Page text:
Published: Jul 08, 2010 11:50 AM EDT
Updated: Jul 08, 2010 8:52 AM EDT

OSLO (AP) - Three suspected al-Qaida members were arrested

Thursday morning in what Norwegian and U.S. officials said was a

terrorist plot linked to similar plans in New York and England.

The three men, whose names were not released, had been under

surveillance for more than a year. Officials believe they were

planning attacks with portable but powerful bombs like the ones at

the heart of last year's thwarted suicide attack in the New York

City subway.

U.S. Attorney General Eric Holder has called that one of the

most serious terrorist plots since 9/11. On Wednesday, prosecutors

revealed the existence of a related plot in Manchester, England.

Officials believe the Norway plan was organized by Salah al-Somali,

al-Qaida's former chief of external operations, the man in charge

of plotting attacks worldwide.

The officials spoke on condition of anonymity because they were

not authorized to discuss the case. The Norwegian Police Security

Service said only that the three were arrested on suspicion of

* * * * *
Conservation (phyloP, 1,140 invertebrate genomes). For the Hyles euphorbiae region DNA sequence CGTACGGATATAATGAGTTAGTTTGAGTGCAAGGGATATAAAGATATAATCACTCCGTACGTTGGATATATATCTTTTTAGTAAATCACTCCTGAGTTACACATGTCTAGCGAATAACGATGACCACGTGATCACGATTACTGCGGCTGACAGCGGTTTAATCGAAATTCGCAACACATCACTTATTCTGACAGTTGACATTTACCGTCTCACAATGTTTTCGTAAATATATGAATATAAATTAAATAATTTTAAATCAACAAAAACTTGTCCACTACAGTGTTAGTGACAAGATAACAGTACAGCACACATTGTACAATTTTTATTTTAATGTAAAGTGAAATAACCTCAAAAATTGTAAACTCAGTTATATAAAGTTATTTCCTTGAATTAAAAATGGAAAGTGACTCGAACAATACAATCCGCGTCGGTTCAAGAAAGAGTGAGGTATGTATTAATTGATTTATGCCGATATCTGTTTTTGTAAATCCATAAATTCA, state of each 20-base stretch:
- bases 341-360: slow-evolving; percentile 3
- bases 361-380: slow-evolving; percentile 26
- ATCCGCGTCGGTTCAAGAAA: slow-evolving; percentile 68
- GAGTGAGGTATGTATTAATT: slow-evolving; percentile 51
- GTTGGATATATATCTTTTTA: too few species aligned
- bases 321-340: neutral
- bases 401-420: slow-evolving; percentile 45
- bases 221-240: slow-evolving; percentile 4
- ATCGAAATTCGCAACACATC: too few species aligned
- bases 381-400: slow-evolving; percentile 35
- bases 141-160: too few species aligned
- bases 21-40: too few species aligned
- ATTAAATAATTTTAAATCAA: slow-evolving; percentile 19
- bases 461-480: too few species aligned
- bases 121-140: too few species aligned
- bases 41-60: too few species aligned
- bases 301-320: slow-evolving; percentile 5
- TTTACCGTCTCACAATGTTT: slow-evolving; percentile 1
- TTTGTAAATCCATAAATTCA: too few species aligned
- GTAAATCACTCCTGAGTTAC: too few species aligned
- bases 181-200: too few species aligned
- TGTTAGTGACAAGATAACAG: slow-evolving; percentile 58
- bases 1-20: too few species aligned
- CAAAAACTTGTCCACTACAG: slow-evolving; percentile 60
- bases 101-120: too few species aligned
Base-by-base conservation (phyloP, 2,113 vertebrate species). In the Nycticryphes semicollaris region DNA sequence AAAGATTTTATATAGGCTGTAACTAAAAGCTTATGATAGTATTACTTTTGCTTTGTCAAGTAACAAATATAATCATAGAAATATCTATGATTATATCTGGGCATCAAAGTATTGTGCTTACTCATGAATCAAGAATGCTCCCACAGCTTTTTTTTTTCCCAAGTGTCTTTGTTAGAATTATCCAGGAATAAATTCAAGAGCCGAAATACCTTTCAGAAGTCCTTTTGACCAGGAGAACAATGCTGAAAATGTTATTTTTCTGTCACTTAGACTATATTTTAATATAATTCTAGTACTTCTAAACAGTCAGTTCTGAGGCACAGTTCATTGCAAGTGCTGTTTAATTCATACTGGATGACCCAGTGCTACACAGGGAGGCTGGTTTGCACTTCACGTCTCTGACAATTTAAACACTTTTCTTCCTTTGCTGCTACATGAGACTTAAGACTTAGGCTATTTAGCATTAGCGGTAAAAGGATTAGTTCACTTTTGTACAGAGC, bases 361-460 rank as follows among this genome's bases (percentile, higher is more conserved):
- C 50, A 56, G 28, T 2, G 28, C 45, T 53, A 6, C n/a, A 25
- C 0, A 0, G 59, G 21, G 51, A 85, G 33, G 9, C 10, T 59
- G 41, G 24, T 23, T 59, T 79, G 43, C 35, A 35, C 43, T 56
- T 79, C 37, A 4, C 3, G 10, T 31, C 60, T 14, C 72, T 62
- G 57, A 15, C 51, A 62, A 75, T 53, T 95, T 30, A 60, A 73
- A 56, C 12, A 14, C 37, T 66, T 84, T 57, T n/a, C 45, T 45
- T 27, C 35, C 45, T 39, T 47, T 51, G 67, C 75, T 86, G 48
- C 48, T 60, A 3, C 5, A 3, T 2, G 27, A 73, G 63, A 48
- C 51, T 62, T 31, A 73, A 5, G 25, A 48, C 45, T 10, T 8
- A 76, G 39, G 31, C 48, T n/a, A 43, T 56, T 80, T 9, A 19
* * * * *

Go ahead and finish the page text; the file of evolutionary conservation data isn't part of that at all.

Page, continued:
"preparing terror activities."

Al-Somali, who was killed in a CIA drone airstrike last year,

has been identified in U.S. court documents as one of the

masterminds of the New York subway plot. Two men have pleaded

guilty in that case, admitting they planned to detonate explosives

during rush hour. A third man awaits trial.

A news conference was planned for later Thursday.

Officials said it was not clear the men had selected a target

for the attacks but they were attempting to make peroxide bombs,

the powerful homemade explosives that prosecutors say were

attempted in both New York and England.

U.S. and Norwegian counterterrorism officials worked closely

together to unravel the Norwegian plot, officials said. Janne

Kristiansen, the head of the Police Security Service, traveled to

the U.S. this spring to discuss some of the closely held

intelligence that been gathered in the case.

In Washington, Justice Department spokesman Dean Boyd had no

comment.

Officials did not say why Norway was a target, but al-Qaida No.

2 Ayman al-Zawahri has called for attacks on Norway, among other

countries.

Magnus Norell, a terrorism expert at the Swedish Defense

Research Agency, said Norway's 500 troops in Afghanistan could be a

factor, as could the 2006 controversy sparked by a Danish

newspaper's publication of 12 cartoons depicting the Prophet

Muhammad.

Norell said the controversy has extended to neighboring Norway

and Sweden after newspapers there republished the cartoons and

later published similar cartoons. Images of Muhammad, even

favorable ones, are considered blasphemous by many Muslims.